We tried to argue from our German experience, which mixes the constituency representation with proportional representation of parties and requires that a certain number of seats are available for the proportionality component.
    If these seats are not available, then I simply cannot see how proportionality can be injected in your system—not even in a low dose. If all seats are filled via constituency plurality, or even more constituencies, I wouldn't know how to do it other than increasing the size of the House in Parliament. If there are no seats available for proportionality adjustment, then I have run out of ideas of what we could suggest.


    If there were 78 ridings, we would not divide them by two because that would make no sense.
    In your view, by what percentage would the number of ridings need to be increased to achieve proportionality?


    I think the eventual decision is a political decision, because it is a question of how much weight you give to constituency representation and how much weight your committee or Parliament gives to the proportionality component.
    We can offer sample calculations if you wish, but I cannot give you the certain percentage or number that that you are asking for.


    Mr. Thériault, your time is up.
    Thank you.


    Ms. May.
    While we were discussing matters with you, Professors Behnke and Pukelsheim, I noted that you've given us a very helpful paper on how members are elected to the Bundestag. But in contrast to our friends from Scotland, you didn't mention how you elect members to the European Parliament. Do German voters, like Scottish voters, have different systems they utilize at different levels of election?


    Indeed, the election for the European Parliament is a pure list election.
    So it's a list system just like in Scotland.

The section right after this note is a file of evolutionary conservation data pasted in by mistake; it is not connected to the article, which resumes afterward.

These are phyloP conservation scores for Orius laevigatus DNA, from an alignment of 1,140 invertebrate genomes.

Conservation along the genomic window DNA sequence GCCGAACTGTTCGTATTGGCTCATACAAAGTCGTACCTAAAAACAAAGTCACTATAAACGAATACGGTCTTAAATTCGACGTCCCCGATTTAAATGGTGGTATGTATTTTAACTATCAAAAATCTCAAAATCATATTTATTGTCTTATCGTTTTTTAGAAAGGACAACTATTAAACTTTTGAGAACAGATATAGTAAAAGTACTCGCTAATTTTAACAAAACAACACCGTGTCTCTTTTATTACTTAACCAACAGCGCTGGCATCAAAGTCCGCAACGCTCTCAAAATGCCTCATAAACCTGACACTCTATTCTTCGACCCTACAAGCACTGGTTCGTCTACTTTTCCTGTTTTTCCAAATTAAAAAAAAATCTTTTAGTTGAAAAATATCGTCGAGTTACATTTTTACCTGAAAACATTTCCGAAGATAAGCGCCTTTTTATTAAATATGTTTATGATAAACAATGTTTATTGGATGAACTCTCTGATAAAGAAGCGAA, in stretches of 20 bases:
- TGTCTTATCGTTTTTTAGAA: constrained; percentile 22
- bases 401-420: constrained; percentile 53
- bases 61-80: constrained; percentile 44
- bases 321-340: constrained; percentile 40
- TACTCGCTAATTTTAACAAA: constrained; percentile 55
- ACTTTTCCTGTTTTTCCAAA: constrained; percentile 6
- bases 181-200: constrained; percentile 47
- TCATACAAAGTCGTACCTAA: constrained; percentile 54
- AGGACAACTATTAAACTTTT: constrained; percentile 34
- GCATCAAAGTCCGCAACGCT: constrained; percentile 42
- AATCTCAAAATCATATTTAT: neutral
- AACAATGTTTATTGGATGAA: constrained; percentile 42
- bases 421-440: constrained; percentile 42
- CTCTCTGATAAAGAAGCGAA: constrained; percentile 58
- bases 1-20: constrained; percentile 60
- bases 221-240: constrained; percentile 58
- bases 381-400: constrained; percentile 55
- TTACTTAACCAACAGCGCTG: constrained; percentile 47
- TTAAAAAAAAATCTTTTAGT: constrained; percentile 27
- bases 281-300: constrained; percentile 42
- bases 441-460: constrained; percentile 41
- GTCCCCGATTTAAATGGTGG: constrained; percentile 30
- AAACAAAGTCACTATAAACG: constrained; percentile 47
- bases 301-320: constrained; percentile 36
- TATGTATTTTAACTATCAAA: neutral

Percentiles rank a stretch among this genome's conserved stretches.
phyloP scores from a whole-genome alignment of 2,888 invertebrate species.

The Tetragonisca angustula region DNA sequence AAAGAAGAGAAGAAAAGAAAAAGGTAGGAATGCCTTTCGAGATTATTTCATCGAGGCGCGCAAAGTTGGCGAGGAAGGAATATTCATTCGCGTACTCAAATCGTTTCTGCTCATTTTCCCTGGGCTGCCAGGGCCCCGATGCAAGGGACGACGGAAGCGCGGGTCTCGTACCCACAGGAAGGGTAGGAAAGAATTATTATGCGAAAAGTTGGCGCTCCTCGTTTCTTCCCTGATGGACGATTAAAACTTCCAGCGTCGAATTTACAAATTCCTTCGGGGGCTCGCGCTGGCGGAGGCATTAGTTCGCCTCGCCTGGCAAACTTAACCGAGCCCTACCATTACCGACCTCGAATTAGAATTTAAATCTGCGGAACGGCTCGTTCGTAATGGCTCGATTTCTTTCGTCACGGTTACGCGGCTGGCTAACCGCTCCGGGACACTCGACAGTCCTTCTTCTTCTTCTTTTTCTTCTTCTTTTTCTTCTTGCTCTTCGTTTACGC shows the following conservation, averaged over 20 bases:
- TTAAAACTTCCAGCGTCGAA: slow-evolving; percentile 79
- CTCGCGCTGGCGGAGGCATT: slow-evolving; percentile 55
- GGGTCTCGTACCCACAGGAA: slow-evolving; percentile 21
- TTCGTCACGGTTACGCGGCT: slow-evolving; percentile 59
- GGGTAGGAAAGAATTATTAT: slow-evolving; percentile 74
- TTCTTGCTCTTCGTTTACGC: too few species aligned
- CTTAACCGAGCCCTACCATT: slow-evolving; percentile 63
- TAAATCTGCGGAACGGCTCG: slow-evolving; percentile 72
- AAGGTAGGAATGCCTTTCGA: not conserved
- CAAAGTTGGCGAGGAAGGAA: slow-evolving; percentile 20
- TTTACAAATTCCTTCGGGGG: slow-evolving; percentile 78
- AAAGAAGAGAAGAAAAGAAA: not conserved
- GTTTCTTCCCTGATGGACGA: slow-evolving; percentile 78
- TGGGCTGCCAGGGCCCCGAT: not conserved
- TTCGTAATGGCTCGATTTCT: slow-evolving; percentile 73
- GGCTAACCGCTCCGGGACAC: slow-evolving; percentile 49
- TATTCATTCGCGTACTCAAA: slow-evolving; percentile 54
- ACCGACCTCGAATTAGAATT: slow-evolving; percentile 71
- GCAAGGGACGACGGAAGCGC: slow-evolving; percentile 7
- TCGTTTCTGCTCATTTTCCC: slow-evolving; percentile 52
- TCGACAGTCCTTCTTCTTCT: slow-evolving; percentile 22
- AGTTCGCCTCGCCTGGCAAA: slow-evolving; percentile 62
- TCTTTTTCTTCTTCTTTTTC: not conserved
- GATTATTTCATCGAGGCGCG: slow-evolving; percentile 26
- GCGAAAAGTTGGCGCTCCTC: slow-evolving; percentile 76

Do you have any way of sensing whether voters in Germany express a preference for one of their electoral systems versus another, or are they equally comfortable with both?
    We have different systems. We have 16 states, because we are also a federal republic. All state parliaments have electoral systems that are, at face value, very similar, but when you look at the details they are different.
    There are 16 different systems in each of our 16 states. There is a different system for the Bundestag, there is a different system for the European Parliament. All systems, however, I would subsume under the description of proportional representation combined with the election of persons.
    However, you can mix the two components in a different way and what we've tried to do is to mix them in a way that we understand is an issue in your committee work, or is an issue in Canada right now.
    No, and exact....
    Were you going to add something?
    If you were referring to the public, and if they could express a preference for a specific electoral system, some of our electoral systems in the Länder were changed after referenda, but referenda exist in Germany only at the level of the Länder, so there is not the possibility of holding a referendum for the Bundestag elections.
    There is a civic movement to try to change the Bundes law to introduce referenda on the level of the Bundestag. Certainly there is also the intention to use this referendum for a change in the electoral system. But the changes where this took place are changes.... They kept the essentials of the mixed member proportional system, but they replaced the closed lists with open lists.
    I turn to our colleagues in Scotland. Of course, Scottish voters are exposed to the distortions that we experience in Canada through first past the post when you're electing members to the U.K. Parliament, and then have proportional voting when you're electing your Scottish Parliament.
    Given the explanation of the four different voting systems, is there any way you would have any sense of what Scottish voters prefer? Given that they experience single transferable vote, some form of mixed member proportionality, and first past the post, are there opinion polls or surveys that you can assess which ones Scottish voters find most satisfactory?
    As part of our statutory duties, we have to report on all elections.
     We do many things to get information. We do public opinion surveys, and we ask the question, “Did you find it easy to vote in the polling place or via postal vote?” We regularly get in the low 90% saying that it's easy to vote and expressing their preference, easily, for all four electoral systems.
     We haven't actually ever asked which electoral system they prefer. However, they do find all four easy enough to fill in, if you think of it in terms of completing a ballot paper.
    Do you see a difference in levels of voter participation and voter turnout at the four different levels?